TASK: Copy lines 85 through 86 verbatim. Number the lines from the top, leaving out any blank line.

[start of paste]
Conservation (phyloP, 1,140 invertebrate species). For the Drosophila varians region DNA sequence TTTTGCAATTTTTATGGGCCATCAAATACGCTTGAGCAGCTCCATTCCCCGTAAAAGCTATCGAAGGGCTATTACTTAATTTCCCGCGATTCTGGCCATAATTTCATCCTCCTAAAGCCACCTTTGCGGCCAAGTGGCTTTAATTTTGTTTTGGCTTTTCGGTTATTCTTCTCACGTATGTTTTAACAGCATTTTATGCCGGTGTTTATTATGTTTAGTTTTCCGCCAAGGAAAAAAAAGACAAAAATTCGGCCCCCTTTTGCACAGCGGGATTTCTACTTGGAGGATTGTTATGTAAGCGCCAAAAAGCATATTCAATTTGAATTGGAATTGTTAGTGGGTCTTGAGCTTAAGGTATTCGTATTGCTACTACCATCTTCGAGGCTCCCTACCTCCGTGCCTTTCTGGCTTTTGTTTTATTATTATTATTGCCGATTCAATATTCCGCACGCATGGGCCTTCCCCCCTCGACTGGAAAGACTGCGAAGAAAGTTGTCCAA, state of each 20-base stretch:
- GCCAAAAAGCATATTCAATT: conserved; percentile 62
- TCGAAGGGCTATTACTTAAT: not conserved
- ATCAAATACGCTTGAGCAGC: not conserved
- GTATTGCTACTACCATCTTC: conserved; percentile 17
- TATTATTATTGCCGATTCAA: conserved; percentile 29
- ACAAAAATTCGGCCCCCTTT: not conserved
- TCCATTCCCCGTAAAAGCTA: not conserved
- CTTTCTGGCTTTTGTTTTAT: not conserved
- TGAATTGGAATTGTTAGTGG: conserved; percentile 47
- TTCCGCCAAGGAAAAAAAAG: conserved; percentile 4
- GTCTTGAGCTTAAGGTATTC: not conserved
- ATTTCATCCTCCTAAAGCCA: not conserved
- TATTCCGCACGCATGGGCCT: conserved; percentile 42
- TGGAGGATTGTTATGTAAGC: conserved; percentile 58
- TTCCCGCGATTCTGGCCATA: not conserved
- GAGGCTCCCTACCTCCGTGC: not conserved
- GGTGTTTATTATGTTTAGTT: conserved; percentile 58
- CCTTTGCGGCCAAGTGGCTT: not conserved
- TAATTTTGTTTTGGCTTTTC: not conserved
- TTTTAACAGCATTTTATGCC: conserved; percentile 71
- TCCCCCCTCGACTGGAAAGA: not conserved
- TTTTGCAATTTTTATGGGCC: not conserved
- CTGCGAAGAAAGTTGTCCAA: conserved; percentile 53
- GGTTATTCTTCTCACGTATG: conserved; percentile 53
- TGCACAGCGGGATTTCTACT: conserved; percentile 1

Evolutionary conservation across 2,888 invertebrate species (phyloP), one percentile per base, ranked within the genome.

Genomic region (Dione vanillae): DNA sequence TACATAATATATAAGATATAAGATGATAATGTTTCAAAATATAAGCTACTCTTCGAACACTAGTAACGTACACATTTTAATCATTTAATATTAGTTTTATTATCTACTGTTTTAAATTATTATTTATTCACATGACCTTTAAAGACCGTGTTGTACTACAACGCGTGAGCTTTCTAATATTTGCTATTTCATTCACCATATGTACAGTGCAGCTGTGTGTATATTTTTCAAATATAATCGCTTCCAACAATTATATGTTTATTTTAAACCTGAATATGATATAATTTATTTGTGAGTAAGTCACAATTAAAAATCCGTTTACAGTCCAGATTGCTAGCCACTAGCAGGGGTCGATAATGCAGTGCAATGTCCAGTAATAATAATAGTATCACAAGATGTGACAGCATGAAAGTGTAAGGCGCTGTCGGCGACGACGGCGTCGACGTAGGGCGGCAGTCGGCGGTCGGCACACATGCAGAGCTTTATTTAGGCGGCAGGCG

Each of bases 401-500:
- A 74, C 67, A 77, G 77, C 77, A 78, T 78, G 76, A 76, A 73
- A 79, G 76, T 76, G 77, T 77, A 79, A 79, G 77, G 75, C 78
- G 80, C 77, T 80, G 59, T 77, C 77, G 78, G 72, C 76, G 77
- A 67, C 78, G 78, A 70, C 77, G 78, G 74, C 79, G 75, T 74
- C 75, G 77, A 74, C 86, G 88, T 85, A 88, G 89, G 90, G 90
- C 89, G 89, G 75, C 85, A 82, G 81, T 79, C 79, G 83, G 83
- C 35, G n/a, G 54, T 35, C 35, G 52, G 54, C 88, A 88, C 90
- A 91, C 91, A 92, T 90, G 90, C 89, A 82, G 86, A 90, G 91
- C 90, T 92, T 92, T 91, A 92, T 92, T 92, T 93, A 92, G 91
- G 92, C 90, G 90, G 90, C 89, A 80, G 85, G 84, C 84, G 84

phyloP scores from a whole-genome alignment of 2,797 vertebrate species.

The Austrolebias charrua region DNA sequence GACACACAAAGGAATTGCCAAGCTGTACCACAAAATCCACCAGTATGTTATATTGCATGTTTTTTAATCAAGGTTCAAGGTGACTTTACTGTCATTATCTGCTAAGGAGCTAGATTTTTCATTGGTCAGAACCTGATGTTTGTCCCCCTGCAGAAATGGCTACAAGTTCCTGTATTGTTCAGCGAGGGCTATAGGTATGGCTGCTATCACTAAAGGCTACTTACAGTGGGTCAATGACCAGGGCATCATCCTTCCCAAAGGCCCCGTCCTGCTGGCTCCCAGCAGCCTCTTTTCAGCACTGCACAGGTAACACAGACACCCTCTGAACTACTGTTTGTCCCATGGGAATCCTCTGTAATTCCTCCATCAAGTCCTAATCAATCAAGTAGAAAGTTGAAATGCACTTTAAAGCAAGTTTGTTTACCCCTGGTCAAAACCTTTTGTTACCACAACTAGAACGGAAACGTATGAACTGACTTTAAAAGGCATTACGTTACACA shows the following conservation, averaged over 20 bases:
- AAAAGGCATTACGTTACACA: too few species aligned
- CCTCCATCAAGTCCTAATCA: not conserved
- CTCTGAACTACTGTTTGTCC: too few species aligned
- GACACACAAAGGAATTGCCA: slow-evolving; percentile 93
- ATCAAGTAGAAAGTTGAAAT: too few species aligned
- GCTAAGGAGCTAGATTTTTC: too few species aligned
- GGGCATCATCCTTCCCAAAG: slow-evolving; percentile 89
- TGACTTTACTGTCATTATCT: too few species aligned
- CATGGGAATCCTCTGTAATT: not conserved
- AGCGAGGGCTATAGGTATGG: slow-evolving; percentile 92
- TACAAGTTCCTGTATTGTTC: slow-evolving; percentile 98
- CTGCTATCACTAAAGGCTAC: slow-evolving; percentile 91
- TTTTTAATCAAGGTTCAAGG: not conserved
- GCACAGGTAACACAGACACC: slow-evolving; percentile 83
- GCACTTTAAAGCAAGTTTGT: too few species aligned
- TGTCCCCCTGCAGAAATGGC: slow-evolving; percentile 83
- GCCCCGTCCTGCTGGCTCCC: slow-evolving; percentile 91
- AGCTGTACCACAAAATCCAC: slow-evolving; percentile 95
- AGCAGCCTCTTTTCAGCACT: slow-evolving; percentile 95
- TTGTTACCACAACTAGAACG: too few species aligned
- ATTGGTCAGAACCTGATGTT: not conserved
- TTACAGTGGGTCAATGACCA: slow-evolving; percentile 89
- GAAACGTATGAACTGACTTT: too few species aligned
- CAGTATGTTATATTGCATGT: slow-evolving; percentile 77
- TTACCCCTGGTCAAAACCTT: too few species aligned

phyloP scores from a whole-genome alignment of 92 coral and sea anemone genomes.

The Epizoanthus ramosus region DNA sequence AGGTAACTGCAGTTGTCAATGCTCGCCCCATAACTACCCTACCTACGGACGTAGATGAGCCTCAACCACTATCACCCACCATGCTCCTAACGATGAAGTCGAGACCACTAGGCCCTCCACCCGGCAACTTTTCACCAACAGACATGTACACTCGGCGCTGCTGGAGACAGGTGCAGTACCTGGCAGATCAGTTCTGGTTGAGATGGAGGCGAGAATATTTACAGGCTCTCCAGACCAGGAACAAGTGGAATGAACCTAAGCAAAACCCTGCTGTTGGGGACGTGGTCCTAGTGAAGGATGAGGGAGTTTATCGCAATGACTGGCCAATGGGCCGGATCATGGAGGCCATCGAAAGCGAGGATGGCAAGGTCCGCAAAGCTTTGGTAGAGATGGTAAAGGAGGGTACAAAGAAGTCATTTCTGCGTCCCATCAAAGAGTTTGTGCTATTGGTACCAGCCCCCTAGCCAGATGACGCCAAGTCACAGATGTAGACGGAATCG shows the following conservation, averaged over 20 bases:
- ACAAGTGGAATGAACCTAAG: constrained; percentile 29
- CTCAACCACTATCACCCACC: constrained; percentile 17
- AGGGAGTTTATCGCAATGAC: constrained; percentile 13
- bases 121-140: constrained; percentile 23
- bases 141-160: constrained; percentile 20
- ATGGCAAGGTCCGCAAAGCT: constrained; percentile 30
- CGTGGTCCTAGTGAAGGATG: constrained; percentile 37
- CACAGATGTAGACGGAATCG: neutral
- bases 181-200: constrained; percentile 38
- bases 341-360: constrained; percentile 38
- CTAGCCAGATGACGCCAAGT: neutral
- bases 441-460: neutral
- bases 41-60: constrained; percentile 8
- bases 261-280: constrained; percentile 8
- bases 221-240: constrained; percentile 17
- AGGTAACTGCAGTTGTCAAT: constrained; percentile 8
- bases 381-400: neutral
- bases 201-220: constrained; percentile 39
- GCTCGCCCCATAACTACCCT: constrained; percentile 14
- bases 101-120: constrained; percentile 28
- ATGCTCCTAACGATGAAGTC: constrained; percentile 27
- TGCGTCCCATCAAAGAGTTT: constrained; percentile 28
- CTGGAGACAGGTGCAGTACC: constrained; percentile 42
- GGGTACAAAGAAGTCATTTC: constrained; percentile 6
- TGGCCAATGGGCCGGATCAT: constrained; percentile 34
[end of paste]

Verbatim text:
- bases 381-400: neutral
- bases 201-220: constrained; percentile 39